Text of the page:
6. It is a completely different experience. Undergrad felt disjointed - the people in one of your classes were not the same in the others, with the odd occasion where one or two similar faces showed up in a class or two. There was no opportunity to make genuine friendships. I know my classmates at UofT Law. I regard some of them as genuine friends (meaning not as "law school" friends but as friends in general). I commute, so I am honestly rarely on campus and I still feel this way about some people. If I lived near campus/spent more time there, I am sure I'd have even stronger friendships. There is ample opportunity to socialize at law school events, but also since you make legitimate friendships, you can go to lunch/dinner/coffee/movie/drinks/whatever with your friends from law school whenever (and this isn't a unique thing since many people do hang out with friends they met from law school in non-law school settings given what I see on social media). Many friends invite people over to their apartments regularly just to chill or celebrate birthdays or whatever. I commuted so i never lived with other students, but that is very common and can lead to friendship building too. Not saying you won't get the same thing at Western. Just saying that UT law, based on my experience, does not suffer from a lack of community, and is significantly different than undergrad at UofT.
  7. I went to UofT undergrad and am currently in law school, 3L, and the community vibe in law school is markedly different than that of undergrad. As alluded to previously, its a small class, one big building, lots of events/clubs/things going on, my year is quite collegial and collaborative... you really do feel like you are in a small community.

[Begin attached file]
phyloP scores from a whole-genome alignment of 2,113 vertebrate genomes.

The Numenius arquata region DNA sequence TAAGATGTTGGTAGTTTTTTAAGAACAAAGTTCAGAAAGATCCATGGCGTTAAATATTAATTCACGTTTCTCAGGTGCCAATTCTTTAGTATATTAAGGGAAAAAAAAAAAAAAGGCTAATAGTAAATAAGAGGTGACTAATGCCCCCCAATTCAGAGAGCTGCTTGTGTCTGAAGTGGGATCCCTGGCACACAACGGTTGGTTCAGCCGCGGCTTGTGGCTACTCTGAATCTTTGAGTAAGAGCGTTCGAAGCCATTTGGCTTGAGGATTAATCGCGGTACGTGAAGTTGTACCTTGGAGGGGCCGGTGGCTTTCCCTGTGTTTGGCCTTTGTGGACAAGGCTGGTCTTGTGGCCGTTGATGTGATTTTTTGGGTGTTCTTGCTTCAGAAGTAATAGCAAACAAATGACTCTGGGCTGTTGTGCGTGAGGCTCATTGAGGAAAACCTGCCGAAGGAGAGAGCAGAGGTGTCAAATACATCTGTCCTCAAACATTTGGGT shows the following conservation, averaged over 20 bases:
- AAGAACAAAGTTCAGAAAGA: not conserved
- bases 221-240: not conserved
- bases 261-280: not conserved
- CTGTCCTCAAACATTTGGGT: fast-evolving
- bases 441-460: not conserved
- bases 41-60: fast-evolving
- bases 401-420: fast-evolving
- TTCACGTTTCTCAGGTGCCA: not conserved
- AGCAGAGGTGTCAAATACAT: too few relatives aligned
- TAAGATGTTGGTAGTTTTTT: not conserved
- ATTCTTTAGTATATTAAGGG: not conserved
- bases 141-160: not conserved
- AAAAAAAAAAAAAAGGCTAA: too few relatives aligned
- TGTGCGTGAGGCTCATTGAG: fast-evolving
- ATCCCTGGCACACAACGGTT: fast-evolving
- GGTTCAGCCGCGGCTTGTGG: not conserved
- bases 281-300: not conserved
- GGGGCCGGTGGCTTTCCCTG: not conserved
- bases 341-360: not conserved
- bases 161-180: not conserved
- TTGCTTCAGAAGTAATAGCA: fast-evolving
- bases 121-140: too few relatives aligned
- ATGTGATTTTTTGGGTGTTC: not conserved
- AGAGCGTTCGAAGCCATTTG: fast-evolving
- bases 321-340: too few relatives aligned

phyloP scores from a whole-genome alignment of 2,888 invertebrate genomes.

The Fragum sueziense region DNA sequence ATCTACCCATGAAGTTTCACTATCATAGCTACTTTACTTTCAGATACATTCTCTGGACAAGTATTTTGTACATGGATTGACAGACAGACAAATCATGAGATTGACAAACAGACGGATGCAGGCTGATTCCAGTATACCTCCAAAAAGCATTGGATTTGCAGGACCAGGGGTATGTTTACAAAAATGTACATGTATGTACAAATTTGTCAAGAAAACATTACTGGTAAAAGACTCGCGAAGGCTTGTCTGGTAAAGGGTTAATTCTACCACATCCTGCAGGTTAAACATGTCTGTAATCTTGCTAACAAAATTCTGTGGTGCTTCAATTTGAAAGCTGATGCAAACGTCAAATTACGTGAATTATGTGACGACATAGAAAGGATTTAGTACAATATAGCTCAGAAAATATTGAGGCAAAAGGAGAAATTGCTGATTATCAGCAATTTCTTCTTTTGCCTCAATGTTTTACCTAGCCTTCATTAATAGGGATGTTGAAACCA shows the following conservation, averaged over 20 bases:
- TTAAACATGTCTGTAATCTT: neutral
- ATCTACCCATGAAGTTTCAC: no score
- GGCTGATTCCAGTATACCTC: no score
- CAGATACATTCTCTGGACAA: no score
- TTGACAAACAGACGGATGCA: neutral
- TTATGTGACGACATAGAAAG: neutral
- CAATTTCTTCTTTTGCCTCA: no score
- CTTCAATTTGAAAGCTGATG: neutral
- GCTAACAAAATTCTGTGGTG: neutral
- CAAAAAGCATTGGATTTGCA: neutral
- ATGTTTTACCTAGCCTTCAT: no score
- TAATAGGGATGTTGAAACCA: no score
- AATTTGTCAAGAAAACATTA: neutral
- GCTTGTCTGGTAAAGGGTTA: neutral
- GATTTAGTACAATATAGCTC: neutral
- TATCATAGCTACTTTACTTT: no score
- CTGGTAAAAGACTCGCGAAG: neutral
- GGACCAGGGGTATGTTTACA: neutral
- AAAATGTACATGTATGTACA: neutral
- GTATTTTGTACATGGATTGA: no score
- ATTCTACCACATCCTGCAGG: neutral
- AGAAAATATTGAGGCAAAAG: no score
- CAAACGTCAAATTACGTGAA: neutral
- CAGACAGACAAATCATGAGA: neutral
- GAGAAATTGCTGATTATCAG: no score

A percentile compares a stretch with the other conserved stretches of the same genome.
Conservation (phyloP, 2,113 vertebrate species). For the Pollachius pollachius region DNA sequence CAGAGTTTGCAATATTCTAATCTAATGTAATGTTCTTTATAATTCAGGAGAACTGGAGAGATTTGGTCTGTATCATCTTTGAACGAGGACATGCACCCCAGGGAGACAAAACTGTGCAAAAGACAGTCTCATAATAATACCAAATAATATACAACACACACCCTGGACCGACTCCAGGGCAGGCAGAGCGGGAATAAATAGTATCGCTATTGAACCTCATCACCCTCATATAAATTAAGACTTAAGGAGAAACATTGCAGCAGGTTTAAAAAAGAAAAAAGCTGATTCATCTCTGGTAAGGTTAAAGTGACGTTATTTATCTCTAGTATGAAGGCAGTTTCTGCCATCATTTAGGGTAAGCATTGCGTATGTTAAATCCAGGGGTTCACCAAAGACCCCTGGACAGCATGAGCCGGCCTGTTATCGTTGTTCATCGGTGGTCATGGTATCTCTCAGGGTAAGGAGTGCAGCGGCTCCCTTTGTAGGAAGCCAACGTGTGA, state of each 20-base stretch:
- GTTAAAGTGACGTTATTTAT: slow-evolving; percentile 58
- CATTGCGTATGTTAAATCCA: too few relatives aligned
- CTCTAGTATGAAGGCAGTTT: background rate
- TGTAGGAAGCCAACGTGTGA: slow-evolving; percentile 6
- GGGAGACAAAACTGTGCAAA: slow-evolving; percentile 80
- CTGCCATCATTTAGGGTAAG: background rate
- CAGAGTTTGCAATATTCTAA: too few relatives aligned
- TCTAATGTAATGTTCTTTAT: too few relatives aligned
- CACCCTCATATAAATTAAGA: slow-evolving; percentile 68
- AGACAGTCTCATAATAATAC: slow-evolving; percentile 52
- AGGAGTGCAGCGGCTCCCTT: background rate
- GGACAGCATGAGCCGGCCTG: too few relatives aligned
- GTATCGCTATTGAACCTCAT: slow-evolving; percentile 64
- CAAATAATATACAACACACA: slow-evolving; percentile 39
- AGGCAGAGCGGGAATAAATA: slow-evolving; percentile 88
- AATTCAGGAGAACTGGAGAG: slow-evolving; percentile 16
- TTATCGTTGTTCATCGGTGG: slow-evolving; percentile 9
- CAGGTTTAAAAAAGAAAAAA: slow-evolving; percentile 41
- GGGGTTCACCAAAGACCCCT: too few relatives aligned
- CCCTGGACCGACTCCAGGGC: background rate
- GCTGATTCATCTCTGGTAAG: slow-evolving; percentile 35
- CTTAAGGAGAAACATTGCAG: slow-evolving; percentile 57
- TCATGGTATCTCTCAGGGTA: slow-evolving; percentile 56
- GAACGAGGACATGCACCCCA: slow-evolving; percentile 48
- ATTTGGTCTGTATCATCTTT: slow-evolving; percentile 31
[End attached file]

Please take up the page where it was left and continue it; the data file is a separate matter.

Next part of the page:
8. IMO, it is not so much about how many hours you put into your study, its more how smart you study. The key to getting an H or HH is to know the material well enough to use the law to play around with the facts on a fact pattern exam. So that really is about being able to create a map that will account for all the important points of law, the nuances associated with those points, some potential arguments or key pieces of evidence that turned an argument in a case to keep in mind, and then with this knowledge you deal with the facts on a fact pattern to present an argument taking into account both sides. To be able to create such a map, over the semester: read as much as you can (don't be an unnecessary reader, not every paragraph of a case needs to be read IMO), access upper year summaries to compare, attend lecture to hear what points your prof emphasizes on so that you have all the information you need to create your own good map. And also do practice exams to test your application (and compare your answers to answers in the answer bank) to see if you can account for all the issues and nuances in a fact pattern.